What is the quality of the Logan machine lathe brand? Made well enough to suffice for a novice metal worker?
15 years ago
What is the quality of the Logan machine lathe brand? Made well enough to suffice for a novice metal worker?
A Logan is right up there with South Bend, Sheldon, and others who made very high quality metal lathes far better than anything you could buy today. It will be one of the best investments you will buy.
The machines mentioned border on industrial rating. They are of decent quality, but hardly high quality. There are superior machines to be had---but they tend to be larger machines, and certainly were far more expensive. Machines mentioned would be excellent quality for home shop use, far better than lesser brands, assuming they are in good condition. Name alone isn't enough-------condition dictates.
Yes----Logan would be considered very good for the novice metal worker----but not really competitive with industrial machines.
There are better -- but heavier machines.
But the Logans have one *major* advantage to those of us in the hobby world. Scott Logan still keeps his company making repair parts for the machines -- and he is active in this newsgroup. (Look for the regular bi-weekly FAQ posting (by him) to find pointers to his site and to yahoo groups dedicated to the Logan lathes.
You'll have a lot of fun with that machine.
What are you trying to do, Harold, start a food fight?
I'll disagree slightly. First off, Logan, South Bend, and Sheldon WERE industrial machines. And they were made a hell of a lot better than most of the machines of comparable size and weight available from Asia today. However, they were light by today's standards and the South Bend, at least, was a little springy for use with carbide tooling in steel.
I used a Logan and two South Bends in a commercial machine shop in the '70s. They were very able machines although they were already out of date and not very productive by the standards of the day, and certainly not now. But they were capable of very good work and they were built to last under normal use. I have a SB 10L that's been in my family since 1945, and it's a very well made machine -- ideal for a typical hobby shop. I expect it to last at least another generation or two with normal use.
What you say about condition is, of course, the big factor. There aren't a lot of those machines still in use that haven't been through hell and back.
-- Ed Huntress
The more important question is what is the condition of the Logan that you are considering? The brand has a following that seems happy with it.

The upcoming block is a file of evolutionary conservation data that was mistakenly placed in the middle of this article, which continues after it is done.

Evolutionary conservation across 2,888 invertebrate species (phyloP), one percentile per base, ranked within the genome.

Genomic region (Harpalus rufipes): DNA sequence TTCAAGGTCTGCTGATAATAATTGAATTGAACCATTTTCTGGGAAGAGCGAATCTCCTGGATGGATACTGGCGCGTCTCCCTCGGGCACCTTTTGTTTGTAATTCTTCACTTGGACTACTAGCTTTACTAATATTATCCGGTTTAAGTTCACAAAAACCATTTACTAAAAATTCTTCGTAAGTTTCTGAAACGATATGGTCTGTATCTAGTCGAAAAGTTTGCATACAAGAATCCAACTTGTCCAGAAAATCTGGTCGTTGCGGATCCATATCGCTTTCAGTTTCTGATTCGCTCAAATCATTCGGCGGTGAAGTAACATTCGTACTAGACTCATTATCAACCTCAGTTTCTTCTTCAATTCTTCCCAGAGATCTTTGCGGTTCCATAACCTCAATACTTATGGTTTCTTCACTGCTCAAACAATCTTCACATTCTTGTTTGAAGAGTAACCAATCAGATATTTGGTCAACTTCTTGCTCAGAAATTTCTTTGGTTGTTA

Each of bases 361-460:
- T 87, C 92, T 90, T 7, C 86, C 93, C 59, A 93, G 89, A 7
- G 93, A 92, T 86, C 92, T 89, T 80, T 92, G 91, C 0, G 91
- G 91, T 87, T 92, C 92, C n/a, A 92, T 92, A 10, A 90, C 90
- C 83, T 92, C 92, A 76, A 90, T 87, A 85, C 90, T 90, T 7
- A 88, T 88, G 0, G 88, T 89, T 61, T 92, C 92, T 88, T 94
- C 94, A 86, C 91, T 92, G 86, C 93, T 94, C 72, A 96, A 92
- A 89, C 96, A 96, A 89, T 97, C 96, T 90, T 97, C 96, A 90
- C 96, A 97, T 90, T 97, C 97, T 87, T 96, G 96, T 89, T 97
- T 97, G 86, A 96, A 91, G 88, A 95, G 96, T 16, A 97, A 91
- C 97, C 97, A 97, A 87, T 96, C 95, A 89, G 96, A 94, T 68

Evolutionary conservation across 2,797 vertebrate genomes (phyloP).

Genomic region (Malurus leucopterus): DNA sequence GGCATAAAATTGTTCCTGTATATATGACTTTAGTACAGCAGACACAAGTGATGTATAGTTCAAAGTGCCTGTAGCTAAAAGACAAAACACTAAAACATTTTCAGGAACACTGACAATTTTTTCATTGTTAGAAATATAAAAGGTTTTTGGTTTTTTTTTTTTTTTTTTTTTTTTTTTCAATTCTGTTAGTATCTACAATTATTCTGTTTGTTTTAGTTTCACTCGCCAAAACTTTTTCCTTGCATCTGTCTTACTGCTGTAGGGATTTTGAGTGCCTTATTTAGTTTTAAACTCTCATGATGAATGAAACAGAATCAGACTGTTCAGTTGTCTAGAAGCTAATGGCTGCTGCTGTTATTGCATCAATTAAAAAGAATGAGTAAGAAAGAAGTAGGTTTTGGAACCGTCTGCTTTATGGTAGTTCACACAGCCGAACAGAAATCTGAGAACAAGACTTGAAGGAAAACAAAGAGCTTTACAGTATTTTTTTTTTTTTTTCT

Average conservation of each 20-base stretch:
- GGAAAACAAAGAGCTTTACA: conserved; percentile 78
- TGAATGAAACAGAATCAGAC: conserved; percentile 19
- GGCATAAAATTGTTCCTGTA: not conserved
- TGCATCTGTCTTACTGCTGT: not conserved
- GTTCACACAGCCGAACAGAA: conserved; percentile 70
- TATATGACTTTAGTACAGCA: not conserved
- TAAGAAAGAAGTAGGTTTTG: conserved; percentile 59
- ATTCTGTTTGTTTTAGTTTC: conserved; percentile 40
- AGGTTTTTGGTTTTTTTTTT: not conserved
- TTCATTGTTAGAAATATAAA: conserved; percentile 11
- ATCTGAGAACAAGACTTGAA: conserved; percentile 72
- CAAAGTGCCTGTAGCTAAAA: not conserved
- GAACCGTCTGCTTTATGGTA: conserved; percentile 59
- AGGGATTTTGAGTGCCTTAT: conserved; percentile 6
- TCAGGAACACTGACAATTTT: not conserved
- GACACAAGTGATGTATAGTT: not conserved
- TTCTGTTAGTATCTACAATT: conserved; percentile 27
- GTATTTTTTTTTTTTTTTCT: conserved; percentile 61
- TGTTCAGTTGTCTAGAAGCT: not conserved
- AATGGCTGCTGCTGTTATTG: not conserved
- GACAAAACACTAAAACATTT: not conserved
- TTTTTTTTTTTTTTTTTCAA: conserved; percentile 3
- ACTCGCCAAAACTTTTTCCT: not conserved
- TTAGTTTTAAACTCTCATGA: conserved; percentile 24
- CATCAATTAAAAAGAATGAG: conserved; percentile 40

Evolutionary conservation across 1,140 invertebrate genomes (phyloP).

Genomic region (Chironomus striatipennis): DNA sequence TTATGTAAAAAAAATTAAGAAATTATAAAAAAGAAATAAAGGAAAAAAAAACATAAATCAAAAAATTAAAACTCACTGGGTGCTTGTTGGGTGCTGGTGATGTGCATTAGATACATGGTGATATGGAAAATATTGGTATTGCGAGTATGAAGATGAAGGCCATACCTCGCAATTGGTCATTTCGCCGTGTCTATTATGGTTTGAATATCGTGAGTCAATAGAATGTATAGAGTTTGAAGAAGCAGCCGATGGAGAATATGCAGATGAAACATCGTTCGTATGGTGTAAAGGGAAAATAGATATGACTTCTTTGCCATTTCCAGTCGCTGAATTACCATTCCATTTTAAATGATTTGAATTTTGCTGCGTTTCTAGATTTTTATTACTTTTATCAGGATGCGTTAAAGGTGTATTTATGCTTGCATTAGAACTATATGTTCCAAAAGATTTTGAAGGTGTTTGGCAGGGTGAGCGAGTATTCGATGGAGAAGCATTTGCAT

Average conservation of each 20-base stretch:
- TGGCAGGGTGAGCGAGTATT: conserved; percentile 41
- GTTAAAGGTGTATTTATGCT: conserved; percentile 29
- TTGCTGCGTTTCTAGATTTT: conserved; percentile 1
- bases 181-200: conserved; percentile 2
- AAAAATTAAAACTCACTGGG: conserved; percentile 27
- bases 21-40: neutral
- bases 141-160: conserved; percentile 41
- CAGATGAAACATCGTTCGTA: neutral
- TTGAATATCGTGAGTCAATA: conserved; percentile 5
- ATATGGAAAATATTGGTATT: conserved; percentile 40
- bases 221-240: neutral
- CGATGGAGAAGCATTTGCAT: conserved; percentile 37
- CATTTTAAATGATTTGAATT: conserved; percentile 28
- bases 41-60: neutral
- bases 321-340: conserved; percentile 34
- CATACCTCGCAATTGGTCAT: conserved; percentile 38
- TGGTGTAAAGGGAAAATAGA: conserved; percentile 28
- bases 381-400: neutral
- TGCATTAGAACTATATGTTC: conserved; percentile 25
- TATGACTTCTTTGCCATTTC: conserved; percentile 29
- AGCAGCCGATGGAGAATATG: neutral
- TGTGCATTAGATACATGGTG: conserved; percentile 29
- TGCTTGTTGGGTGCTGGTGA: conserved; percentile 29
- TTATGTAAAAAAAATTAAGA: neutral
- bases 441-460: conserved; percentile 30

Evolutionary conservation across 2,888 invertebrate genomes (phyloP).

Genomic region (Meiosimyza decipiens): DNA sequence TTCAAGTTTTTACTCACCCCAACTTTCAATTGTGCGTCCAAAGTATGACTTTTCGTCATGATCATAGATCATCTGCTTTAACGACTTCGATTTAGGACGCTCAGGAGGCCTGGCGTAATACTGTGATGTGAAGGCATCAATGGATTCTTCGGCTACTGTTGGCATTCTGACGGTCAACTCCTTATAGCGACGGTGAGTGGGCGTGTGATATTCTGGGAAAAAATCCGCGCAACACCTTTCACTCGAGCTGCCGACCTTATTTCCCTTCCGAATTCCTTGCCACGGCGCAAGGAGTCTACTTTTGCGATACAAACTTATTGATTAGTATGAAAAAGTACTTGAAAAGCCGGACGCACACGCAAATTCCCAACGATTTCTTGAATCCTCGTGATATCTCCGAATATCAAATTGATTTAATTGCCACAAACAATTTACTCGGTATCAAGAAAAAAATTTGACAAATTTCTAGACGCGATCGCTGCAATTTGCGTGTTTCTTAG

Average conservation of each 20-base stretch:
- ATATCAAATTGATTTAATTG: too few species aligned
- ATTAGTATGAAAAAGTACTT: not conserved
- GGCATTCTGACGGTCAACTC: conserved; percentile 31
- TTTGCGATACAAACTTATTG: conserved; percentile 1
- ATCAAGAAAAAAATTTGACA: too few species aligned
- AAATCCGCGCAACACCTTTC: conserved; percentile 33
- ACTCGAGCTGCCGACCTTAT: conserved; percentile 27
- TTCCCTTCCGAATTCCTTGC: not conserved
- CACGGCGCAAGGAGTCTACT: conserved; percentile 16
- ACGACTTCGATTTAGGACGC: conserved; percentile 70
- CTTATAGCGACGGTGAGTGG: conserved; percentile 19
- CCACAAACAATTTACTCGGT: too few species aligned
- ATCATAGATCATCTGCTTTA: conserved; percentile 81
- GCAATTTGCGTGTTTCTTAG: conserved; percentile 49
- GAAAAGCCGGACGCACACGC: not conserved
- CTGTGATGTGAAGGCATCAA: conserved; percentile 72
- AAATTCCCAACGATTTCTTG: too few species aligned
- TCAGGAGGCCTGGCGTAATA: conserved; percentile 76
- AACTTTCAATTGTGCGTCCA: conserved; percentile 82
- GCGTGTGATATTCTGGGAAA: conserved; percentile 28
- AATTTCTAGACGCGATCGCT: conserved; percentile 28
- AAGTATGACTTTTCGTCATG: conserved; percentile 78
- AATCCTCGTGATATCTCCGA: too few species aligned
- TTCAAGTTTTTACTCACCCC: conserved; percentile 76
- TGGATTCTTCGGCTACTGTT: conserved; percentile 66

A Logan, SB or Sheldon would be my first choice for a novice. They're not as rigid or precise as industrial machines, but they are very forgiving of the mistakes every novice will make. They don't break, they just stall or the belt slips. They are far better machines than comparably-sized Chinese imports, and parts are available. In decent condition, any of them are capable of all the precision a novice metalworker will need or be capable of, and more.
They're not machines with which to make smoking blue chips with carbide tooling.
I learned a lot and made a lot of stuff on my 9" Logan, and I'm saving it for my son should he ever decide he might want it.
I would strongly recommend getting a decent toolpost, anything but the lantern type often associated with those lathes. It makes a huge difference. Watch for sales on Phase II or similar.
Somehow I sensed that could come about when I posted my comments. :-)
Need I say more?
When I discuss industrial machines, I mean it in the true sense of the word (discounting today's high speed CNC's, of course).
I fully realize that all of those machines have been used in industry---and all with mixed results. I was assigned to a Sheldon at a shop where I was employed briefly. Very nice machine, but woefully lacking in the ways of serious machining. For one, it was virtually impossible to take serious roughing cuts with the machine, but it had no issues with precision. I've also been assigned to a geared head South Bend, which left more than a lot to be desired as an industrial machine. I'd shudder to think how poorly a flat belt South Bend might perform when put to serious work. I spent more than one year running a small Clausing in a job shop. All suffered from a common problem------not enough horse power and rigidity to perform to production standards. That doesn't mean they were not good machines, but they had to be used within their design parameters in order to satisfy. I see nothing wrong with that. The Clausing, for sure, cost but a miniscule fraction of the price of an EE Monarch.